We are now entering our seventh World Series of Poker Main Event final table where the November Nine concept is being utilized, and the one thing I have I come to realize over the past six installments is the November Nine works… sometimes.
*Full disclosure: I’m not a fan of the November Nine format, but I also don’t see it doing any harm to the gamed either.*
The idea for the November Nine came after what could arguably be considered the worst final table in WSOP Main Event history, the 2007 WSOP won by Jerry Yang. During the final table there was a lack of overall talent, personality, and dramatic play as Yang overbet and luckboxed his way to the title.
We were also coming into the age of instantaneous coverage of everything, including poker, so the WSOP was losing a lot of its intrigue as everyone was already aware of who won and how the final table played out.
So, in 2008 we got the innovative idea for the November Nine. A concept that allowed ESPN and the WSOP to promote the players at the final table (think of it as additional character development of sorts) as well as to allow ESPN to show the final table in as close to real-time as possible.
The birth of the November Nine
The 2008 November Nine didn’t have all that much in the way of star-power (Dennis Phillips, Ivan Demidov, Scott Montgomery, Peter Eastgate, Ylon Schwartz, Darus Suharto, David Rheem, Craig Marquis, and Kelly Kim) but it did have a couple interesting storylines to work with, Chino Rheem, Peter Eastgate looking to become the youngest Main Event Champion, and the everyman Dennis Phillips.
Overall the November Nine format seemed to be neutral both in terms of its impact on the ratings and its acceptance by the community –with some people liking it and others not so much– so ESPN and the WSOP decided to give it another go in 2009.
In 2009 the World Series of Poker hit the proverbial jackpot when Phil Ivey made the final table, but Ivey was not the spokesman that many felt he would be (whether this was on Phil or ESPN/WSOP dropping the ball, or a combination of both is unclear) and despite the best-known poker player in the world making the November Nine it didn’t really have that much of an impact, or at least not as much as many felt it would.
I think without Ivey this might have been the end of the November Nine format.
That being said, I also think ESPN and the WSOP liked having the final table play out as close to live as possible, so it was brought back once again in 2010.
Another jackpot for the WSOP
In 2010 the WSOP caught lightning in a bottle for the second straight year as another big named in the poker world, Mike Mizrachi made the final table along with several other very strong pros.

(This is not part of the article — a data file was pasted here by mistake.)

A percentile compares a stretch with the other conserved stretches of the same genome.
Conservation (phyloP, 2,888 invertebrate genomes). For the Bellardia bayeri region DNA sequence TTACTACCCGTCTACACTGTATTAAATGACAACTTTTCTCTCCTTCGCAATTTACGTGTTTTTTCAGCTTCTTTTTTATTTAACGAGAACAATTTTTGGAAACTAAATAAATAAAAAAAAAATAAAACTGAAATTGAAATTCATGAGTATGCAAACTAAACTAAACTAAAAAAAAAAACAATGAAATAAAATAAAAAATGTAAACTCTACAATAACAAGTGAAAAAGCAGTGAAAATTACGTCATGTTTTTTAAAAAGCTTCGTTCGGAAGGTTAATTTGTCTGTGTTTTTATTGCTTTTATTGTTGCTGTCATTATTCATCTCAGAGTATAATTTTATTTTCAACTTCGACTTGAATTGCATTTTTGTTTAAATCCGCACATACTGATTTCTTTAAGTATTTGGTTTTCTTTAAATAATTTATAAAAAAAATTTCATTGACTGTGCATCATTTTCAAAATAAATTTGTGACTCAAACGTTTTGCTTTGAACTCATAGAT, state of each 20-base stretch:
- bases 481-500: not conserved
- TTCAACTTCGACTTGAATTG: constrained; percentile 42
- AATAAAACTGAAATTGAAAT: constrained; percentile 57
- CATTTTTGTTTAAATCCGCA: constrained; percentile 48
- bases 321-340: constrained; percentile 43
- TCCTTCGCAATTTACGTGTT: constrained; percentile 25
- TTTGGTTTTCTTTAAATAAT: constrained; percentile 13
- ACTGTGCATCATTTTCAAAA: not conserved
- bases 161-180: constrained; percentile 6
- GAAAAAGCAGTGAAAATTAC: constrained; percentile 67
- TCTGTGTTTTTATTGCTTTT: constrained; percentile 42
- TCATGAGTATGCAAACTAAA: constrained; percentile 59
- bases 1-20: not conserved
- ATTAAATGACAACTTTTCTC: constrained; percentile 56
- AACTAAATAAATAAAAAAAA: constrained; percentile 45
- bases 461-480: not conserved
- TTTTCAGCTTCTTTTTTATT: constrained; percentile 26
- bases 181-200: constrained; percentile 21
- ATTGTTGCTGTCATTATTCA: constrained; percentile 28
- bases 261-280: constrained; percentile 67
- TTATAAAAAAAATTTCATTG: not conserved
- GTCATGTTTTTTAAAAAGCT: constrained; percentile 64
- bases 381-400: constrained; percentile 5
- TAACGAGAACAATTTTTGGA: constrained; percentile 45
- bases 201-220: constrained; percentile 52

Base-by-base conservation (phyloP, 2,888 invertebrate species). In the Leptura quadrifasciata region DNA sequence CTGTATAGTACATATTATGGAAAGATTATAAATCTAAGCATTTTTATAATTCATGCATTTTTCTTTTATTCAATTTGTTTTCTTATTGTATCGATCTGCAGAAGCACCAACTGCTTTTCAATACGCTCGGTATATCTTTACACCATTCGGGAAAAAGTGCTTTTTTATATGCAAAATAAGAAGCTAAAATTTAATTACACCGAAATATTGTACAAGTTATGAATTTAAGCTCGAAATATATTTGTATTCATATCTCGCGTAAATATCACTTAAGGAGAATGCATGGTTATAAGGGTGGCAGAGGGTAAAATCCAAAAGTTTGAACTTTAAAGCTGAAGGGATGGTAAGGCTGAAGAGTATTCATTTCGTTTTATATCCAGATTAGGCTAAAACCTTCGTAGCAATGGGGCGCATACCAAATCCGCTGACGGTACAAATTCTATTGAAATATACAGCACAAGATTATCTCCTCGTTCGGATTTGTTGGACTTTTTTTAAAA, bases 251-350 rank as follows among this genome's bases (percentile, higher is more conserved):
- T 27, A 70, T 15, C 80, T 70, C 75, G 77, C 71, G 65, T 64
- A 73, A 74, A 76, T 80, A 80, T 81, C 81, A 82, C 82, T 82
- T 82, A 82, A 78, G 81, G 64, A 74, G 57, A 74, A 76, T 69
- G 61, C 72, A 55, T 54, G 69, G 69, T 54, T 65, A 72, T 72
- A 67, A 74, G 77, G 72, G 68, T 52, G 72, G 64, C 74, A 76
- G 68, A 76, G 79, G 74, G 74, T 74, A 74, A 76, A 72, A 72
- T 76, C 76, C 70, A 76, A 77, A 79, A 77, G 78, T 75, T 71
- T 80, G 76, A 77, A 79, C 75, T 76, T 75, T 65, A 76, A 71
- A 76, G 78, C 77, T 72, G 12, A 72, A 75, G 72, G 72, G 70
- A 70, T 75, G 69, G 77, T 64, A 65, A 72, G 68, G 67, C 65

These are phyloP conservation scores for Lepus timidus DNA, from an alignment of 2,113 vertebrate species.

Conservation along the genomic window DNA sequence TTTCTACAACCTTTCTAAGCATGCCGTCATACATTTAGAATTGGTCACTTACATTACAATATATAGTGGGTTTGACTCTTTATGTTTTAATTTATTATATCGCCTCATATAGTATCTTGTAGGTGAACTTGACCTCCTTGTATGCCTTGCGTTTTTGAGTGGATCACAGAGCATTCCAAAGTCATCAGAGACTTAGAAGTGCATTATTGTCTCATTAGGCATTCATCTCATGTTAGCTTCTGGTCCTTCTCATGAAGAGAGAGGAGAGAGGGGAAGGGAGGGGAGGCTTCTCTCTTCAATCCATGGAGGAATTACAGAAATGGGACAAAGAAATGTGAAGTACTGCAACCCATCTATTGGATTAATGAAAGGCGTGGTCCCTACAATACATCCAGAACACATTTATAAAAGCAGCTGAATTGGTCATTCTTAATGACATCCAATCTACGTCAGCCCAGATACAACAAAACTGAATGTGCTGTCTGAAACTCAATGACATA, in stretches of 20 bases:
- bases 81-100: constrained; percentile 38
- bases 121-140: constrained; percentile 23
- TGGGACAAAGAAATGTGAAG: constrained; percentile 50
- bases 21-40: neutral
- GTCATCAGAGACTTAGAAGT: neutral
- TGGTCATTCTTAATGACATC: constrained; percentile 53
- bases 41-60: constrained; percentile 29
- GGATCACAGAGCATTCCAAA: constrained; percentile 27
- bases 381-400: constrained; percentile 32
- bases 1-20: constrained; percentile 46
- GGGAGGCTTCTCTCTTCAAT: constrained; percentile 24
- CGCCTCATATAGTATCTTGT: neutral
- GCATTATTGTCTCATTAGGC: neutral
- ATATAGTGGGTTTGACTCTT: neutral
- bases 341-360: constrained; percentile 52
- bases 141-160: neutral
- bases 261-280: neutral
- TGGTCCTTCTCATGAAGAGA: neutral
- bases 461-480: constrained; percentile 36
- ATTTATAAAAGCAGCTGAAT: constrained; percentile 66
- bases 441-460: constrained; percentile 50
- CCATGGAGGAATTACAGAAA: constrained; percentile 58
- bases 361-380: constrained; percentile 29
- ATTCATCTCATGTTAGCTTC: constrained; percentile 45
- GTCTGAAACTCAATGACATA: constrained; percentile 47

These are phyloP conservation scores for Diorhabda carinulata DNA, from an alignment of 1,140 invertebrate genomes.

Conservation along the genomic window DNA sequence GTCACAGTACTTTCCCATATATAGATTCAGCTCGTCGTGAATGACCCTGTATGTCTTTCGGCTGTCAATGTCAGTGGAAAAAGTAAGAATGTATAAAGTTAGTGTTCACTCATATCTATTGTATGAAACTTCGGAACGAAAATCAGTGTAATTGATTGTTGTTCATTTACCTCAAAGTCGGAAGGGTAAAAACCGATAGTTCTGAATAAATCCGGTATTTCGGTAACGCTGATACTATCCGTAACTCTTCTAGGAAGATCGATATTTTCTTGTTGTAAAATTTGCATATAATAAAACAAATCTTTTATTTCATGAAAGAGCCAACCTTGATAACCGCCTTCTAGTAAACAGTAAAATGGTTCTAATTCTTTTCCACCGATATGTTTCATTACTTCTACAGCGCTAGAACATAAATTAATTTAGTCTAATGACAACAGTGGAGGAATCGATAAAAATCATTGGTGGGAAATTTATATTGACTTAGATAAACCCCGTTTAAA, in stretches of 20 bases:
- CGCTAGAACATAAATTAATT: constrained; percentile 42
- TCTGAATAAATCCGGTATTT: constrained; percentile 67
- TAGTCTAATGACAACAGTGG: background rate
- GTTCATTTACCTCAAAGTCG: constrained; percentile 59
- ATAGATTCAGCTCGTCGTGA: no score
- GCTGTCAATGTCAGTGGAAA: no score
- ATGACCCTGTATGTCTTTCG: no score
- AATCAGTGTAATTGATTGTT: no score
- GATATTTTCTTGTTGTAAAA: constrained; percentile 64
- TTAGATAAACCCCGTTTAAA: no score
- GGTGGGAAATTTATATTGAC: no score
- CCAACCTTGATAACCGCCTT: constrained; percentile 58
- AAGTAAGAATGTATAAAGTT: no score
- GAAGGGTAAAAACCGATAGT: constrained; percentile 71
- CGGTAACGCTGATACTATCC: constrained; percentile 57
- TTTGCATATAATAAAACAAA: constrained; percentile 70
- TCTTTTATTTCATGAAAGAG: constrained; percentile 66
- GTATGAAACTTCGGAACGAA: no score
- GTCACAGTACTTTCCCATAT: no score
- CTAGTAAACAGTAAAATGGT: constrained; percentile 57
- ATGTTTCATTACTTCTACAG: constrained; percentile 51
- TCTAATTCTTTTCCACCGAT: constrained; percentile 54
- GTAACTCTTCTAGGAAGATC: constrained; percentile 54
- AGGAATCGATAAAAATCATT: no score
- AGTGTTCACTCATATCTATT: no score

The WSOP also added an online live stream to the coverage in 2010, and despite a lot of buffering, freezing and lag it was a pretty well received addition to the coverage, and seems to have planted the seeds for the next development to the November Nine concept.
The Live Stream
The 2011 final table was shown for all intents and purposes live on ESPN2 and ESPN over a two-day period, and the heads-up coverage lasted right through the night and into the following morning’s Sports Center. So as people were waking up to catch Sports Center they instead caught the end of a dramatic heads-up battle between Pius Heinz and Martin Staszko.
This was a great reintroduction for peopled who may have forgotten about poker since the Moneymaker Boom days. The best thing that ever happened to ESPN was the grueling and long heads-up match.
Nowadays the format in use is pretty much set –play down to the final table, go on a three month break and return to show the final table on a slight delay live on ESPN2 and ESPN.
In my opinion, the live stream was everything the November Nine was supposed to be, and personally I think it’s great for the WSOP Main Event final table.
But the November Nine format itself doesn’t really work if there is nothing to promote, and this year there is really nothing to promote –nor was there very much last year.
In fact, when you have a table full of nobodies (no offense guys) I think you lose some of the appeal as the public sort of falls out of love with their stories during the three month hiatus.
Unfortunately, since ESPN shows so many episodes of the Main Event the November Nine format has to remain in place in order to make the live stream viable, unless…
ESPN and the WSOP did away with the November Nine and let the tournament play out naturally, showing JUST the final table in real time on a live stream. ESPN could then produce their pared-down telecasts and show them after the fact, never again showing the live stream.
Sure, people will know who won, but we did from 2003-2007 and ratings were just fine.
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